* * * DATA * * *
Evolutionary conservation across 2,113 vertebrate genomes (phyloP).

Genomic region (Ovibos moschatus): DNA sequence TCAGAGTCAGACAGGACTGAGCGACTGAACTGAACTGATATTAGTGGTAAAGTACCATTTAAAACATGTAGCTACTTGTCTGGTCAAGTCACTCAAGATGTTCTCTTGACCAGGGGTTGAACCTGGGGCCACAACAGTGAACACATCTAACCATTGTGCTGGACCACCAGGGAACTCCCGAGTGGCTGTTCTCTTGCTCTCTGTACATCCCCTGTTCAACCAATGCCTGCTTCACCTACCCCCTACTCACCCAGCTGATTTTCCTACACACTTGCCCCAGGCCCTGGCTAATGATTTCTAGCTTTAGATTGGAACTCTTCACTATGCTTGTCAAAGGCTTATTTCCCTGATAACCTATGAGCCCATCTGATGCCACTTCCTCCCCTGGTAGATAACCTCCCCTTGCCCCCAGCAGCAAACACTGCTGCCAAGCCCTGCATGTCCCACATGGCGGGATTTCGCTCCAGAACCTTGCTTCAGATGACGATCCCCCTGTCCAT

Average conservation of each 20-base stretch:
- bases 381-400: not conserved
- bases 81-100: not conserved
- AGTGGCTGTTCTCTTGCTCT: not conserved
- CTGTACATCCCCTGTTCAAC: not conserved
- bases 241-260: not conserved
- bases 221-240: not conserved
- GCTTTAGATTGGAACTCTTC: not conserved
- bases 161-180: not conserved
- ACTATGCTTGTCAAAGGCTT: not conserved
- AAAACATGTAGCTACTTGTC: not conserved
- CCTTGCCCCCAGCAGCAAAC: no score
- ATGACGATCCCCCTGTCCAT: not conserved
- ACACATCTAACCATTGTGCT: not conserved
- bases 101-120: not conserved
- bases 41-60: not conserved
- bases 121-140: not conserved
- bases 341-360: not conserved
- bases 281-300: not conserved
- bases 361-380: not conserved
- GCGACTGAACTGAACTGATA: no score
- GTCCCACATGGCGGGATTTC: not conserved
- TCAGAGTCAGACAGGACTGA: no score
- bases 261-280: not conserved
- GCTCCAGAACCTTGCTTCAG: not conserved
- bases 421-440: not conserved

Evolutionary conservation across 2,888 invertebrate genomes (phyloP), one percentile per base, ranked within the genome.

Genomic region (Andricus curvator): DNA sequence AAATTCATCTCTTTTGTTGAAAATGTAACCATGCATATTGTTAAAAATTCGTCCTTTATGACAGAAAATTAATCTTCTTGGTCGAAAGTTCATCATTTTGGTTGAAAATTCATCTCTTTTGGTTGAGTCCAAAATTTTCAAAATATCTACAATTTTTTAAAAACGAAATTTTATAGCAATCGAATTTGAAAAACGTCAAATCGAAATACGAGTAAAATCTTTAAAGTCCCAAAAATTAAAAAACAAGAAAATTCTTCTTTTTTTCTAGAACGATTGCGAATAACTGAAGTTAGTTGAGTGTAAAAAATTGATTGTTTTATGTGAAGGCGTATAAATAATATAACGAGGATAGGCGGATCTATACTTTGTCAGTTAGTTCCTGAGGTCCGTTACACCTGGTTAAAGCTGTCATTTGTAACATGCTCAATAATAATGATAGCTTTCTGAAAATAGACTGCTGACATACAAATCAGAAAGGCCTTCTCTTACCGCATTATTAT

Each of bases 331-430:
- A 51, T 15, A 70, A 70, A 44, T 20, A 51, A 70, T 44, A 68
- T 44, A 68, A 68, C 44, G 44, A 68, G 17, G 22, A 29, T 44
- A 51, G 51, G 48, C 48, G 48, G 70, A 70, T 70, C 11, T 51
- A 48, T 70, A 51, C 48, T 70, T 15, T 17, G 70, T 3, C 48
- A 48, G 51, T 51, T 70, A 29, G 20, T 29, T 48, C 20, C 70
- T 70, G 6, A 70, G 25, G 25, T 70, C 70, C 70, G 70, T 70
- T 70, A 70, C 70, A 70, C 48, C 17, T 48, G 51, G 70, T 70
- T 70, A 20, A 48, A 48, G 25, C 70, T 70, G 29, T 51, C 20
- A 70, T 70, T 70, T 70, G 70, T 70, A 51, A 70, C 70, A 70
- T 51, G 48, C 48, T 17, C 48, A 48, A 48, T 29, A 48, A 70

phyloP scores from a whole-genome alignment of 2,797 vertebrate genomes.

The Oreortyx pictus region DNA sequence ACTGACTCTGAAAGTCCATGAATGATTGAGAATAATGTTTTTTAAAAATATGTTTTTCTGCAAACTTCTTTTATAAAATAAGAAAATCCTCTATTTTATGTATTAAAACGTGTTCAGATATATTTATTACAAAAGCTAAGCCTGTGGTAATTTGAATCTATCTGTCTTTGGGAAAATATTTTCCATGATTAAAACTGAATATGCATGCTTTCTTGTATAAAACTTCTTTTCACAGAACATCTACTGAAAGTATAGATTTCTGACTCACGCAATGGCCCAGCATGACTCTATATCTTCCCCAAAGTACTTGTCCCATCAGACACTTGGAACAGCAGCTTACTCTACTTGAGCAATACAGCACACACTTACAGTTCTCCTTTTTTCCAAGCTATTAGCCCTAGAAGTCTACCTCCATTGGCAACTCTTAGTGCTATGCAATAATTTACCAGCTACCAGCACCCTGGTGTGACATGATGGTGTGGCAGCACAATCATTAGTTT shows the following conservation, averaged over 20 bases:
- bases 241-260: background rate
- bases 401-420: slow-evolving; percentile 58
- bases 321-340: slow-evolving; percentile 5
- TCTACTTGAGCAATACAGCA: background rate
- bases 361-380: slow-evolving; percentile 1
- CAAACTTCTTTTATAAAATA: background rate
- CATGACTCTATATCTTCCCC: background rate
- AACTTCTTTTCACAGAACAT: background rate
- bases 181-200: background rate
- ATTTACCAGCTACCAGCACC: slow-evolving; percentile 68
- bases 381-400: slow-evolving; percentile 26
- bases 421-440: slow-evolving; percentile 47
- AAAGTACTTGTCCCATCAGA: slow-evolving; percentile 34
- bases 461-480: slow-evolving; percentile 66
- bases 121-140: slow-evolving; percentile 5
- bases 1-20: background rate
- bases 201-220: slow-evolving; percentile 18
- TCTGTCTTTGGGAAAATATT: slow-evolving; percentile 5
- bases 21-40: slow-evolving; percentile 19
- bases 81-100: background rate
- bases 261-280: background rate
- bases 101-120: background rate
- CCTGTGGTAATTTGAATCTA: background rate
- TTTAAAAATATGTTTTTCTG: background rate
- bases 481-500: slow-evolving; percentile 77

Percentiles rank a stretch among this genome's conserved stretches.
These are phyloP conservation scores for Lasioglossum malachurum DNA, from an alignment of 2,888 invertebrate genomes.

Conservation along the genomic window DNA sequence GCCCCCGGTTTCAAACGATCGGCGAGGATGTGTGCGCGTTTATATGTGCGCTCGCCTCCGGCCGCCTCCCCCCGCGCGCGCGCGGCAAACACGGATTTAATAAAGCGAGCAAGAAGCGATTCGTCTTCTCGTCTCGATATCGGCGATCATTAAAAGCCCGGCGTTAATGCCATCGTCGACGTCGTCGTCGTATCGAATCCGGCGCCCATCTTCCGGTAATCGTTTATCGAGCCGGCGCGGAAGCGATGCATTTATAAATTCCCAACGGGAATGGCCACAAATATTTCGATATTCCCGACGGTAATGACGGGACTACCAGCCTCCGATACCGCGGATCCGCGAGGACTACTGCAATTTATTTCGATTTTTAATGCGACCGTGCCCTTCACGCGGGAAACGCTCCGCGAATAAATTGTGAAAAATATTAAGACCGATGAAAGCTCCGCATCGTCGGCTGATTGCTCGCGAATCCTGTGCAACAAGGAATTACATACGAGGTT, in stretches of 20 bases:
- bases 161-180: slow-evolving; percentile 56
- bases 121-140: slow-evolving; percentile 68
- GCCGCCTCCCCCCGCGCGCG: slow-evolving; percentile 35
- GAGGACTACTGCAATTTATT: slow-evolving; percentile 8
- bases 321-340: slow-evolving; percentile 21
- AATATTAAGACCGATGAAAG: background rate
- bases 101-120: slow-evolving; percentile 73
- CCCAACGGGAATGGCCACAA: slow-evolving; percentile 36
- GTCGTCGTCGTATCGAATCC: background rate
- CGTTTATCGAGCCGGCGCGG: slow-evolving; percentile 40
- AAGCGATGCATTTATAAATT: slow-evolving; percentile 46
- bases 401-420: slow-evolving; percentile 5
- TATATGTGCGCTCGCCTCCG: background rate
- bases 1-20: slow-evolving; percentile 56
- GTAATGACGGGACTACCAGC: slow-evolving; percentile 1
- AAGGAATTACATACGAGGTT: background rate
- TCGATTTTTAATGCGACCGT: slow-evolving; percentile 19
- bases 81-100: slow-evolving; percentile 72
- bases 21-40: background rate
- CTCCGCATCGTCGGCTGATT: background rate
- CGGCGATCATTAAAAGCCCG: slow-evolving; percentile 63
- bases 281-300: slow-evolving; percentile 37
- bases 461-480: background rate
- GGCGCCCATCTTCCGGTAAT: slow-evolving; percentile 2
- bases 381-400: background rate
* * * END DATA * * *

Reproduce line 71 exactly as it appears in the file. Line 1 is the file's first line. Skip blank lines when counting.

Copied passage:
Conservation along the genomic window DNA sequence GCCCCCGGTTTCAAACGATCGGCGAGGATGTGTGCGCGTTTATATGTGCGCTCGCCTCCGGCCGCCTCCCCCCGCGCGCGCGCGGCAAACACGGATTTAATAAAGCGAGCAAGAAGCGATTCGTCTTCTCGTCTCGATATCGGCGATCATTAAAAGCCCGGCGTTAATGCCATCGTCGACGTCGTCGTCGTATCGAATCCGGCGCCCATCTTCCGGTAATCGTTTATCGAGCCGGCGCGGAAGCGATGCATTTATAAATTCCCAACGGGAATGGCCACAAATATTTCGATATTCCCGACGGTAATGACGGGACTACCAGCCTCCGATACCGCGGATCCGCGAGGACTACTGCAATTTATTTCGATTTTTAATGCGACCGTGCCCTTCACGCGGGAAACGCTCCGCGAATAAATTGTGAAAAATATTAAGACCGATGAAAGCTCCGCATCGTCGGCTGATTGCTCGCGAATCCTGTGCAACAAGGAATTACATACGAGGTT, in stretches of 20 bases: